In Parkinson’s disease patients, daily dose of melatonin does not improve sleep quality, but it is related to the improvement of sleep self-report measures. In trials involving patients with suspected Alzheimer’s disease, moderate improvements in sleep quality (reduced sleep latency, improved sleep efficiency) and increased total sleep time were observed in some cases, especially when melatonin treatment was combined with daily When combined with bright light therapy.

However, other trials failed to determine any effects on the circadian rhythm of activity, sleep or cognitive symptoms. It has been reported that melatonin supplementation has a beneficial effect on behaviors related to sunset syndrome, but this effect has not been consistently found in randomized controlled trials.

 

The lack of evidence that timed light exposure and melatonin administration improves the non-circadian symptoms of AD, PD, and HD seems to disrupt the idea that the circadian system contributes to the etiology of these neurodegenerative diseases.

However, it is likely that some method inconsistencies in the experiment led to these uncertain findings. For example, studies evaluating light exposure have significant differences in the intensity of light used; exposure time; and clinical characteristics.

Similarly, the variability of dose, time of administration, and study sample characteristics may have contributed to inconsistent findings regarding the effects of melatonin. In addition, to our knowledge, no longitudinal studies have evaluated whether acyclic intervention can alleviate the long-term progression of neurodegenerative disease symptoms.

Careful consideration of the details of these methods and the inclusion of long-term follow-up intervals will facilitate the design of future studies. Since the circadian characteristics of neurodegenerative diseases may reflect the desynchronization of the downstream tissue oscillator controlled by the SCN from the master clock, another approach to therapeutic intervention involves the powerful influence of timed food delivery in circadian entrainment.

The circadian rhythm system maintains food sensitivity as a time cue during healthy aging. Given that timed food delivery is a very effective zeitgeber and does not exert its entrainment effect through SCN, timed eating or metabolic cues may help resynchronize interrupted circadian time. In fact, some evidence suggests that the food intake pattern of patients with suspected Alzheimer’s disease or related dementia changes as the disease progresses.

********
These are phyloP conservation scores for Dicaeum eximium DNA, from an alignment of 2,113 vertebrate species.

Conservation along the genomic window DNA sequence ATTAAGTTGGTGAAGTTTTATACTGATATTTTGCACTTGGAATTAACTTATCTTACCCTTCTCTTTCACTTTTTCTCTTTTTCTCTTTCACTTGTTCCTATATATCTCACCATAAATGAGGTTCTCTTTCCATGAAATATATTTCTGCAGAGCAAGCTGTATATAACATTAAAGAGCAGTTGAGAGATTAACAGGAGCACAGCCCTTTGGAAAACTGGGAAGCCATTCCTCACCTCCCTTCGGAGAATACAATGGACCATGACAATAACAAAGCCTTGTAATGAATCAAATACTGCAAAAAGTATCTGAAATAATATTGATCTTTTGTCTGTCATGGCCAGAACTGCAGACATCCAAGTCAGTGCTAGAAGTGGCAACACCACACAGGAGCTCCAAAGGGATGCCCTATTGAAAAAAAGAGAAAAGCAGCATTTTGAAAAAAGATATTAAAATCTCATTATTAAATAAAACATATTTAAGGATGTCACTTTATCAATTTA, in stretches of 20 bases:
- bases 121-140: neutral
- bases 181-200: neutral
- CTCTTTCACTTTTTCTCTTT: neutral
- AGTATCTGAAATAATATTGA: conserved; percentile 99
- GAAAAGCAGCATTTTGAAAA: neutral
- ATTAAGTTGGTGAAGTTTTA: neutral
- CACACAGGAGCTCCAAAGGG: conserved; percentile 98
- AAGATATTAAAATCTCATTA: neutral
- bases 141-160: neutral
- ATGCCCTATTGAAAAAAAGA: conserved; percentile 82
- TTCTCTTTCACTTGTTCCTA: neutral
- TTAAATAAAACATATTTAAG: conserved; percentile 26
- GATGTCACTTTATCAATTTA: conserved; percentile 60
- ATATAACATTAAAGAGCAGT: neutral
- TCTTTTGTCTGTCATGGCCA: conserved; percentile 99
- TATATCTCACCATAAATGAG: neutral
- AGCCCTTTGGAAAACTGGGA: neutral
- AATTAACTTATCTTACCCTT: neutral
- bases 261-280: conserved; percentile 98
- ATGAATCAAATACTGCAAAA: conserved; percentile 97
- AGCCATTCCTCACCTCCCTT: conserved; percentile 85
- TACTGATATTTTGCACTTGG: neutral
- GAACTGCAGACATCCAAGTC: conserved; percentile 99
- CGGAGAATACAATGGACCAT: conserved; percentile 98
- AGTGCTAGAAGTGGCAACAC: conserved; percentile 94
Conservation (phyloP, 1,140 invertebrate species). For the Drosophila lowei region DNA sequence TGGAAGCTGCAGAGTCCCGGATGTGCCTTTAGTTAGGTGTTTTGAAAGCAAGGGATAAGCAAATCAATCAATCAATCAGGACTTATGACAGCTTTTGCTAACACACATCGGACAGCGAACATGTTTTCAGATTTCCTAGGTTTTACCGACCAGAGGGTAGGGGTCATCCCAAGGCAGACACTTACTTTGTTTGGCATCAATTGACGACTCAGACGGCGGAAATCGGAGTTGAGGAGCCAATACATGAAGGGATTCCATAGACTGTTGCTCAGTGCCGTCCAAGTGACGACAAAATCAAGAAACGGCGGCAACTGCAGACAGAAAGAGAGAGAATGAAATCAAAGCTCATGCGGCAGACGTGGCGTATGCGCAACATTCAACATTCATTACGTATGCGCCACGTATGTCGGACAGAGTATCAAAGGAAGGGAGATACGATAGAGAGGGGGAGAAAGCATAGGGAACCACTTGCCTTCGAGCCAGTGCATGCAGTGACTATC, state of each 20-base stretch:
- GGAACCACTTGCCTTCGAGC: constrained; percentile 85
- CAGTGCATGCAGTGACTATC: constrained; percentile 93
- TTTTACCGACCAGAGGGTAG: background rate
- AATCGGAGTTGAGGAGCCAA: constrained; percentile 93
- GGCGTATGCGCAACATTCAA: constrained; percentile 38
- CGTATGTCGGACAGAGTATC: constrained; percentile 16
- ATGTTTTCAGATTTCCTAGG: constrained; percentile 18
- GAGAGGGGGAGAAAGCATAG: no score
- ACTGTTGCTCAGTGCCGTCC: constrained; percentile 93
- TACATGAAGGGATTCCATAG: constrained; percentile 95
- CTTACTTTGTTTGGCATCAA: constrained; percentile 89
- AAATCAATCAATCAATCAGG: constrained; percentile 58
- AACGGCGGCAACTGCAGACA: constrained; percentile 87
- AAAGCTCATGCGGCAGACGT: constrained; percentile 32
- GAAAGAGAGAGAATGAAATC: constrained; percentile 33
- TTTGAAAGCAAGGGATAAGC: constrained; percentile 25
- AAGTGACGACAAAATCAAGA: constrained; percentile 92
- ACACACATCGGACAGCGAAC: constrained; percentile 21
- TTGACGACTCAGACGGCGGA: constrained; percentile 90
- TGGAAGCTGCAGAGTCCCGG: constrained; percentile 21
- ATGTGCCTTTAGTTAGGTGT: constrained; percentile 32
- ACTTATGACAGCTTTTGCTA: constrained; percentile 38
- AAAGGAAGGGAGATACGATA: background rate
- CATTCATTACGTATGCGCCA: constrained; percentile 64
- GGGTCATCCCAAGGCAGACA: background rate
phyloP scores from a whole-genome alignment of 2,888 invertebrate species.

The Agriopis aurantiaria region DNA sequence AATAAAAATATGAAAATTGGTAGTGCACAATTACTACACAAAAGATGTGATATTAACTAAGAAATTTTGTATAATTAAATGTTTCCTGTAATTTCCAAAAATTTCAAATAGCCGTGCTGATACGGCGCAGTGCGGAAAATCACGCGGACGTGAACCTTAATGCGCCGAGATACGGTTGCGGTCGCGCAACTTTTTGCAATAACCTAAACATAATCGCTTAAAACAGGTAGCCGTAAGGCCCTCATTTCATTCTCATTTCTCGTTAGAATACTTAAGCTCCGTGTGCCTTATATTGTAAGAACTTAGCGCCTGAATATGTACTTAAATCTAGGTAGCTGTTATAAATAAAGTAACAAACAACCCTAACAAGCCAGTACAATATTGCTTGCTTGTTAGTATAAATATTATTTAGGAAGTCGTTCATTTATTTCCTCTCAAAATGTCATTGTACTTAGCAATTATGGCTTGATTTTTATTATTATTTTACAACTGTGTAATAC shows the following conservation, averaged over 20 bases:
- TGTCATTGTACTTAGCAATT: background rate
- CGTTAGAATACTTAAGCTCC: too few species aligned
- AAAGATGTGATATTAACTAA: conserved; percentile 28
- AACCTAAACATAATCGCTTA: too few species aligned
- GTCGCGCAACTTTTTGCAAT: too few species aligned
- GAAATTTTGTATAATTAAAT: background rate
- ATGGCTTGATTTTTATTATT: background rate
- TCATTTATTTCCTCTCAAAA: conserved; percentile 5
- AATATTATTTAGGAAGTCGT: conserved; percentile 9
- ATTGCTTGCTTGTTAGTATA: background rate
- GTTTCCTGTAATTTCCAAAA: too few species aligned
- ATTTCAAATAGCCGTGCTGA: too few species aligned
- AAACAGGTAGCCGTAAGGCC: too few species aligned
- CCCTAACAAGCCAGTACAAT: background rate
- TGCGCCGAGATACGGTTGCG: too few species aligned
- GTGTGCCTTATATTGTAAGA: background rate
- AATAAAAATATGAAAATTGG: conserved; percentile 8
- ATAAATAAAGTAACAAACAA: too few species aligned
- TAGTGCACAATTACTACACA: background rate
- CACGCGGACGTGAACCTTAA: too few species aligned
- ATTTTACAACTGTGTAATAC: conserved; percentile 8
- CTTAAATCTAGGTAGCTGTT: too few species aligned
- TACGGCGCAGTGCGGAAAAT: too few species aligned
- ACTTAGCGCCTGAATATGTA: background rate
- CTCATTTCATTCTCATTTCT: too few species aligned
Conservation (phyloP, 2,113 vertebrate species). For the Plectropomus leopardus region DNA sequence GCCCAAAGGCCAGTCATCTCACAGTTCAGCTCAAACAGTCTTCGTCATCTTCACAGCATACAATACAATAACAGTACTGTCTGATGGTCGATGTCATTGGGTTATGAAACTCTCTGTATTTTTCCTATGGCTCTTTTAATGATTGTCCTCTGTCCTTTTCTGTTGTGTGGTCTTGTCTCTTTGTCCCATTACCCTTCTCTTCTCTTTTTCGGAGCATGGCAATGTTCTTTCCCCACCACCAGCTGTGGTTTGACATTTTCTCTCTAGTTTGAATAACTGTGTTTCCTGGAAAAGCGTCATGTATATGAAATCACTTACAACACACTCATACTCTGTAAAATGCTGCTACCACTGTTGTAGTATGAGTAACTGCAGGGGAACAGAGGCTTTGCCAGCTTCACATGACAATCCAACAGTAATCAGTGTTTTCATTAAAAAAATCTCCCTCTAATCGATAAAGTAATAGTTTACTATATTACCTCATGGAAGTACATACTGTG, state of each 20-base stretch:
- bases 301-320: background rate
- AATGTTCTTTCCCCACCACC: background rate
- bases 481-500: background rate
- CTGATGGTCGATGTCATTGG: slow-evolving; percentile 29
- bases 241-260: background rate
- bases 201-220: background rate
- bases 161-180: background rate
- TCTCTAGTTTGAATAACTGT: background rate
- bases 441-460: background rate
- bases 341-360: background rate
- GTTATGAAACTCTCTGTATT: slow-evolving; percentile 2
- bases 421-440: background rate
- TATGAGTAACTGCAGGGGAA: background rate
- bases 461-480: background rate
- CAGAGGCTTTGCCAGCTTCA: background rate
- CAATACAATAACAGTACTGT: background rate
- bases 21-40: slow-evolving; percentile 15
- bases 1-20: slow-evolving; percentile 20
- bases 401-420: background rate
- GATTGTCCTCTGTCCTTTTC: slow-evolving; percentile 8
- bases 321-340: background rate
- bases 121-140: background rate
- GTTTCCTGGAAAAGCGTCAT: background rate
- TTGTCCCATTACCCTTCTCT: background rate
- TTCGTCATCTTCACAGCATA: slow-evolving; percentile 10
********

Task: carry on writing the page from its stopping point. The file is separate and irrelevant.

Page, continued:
For example, compared with elderly people without AD symptoms, institutional elderly people with AD symptoms tend to consume less food in the afternoon and evening, and breakfast becomes the main meal that provides the maximum energy intake throughout the day.

Recent studies have shown that restricting eating time can relieve some of the circadian symptoms of neurodegeneration. Compared with the wild-type control group, in the R6 No. 2 rodent model, restricting food to the 6-hour window during the light phase restored the liver’s motor activity rhythm and changed the clock gene expression pattern.

Compared with the wild-type control group, the use of the dark-period restrictive feeding program also appeared to delay the development of the high-density phenotype of R6/2 mice and increase the core body temperature.

It would be valuable to use animal models of Alzheimer’s disease and Parkinson’s disease to further study the effects of time-restricted food.

 

 

Conclusion

In summary, more and more evidences strongly suggest the role of the circadian system in the pathogenesis and expression of AD, PD and HD.

Disruption of the normal rhythmic process is increasingly recognized as a characteristic of these disease states, and these disturbances can be used as early indicators of the development of pathology. At the molecular level, clock genes regulate many genes and biochemical processes that directly lead to neurodegeneration.

Although it is not clear whether the circadian rhythm system plays a causal role in the pathogenesis, further research may shed light on this relationship.

Advances in knowledge on this subject may promote the development of screening tools to identify individuals in the early stages of neurodegeneration and may open new areas of therapeutic intervention.

Given that the incidence of neurodegenerative diseases is expected to increase in the next few years, these advances will be timely and welcome.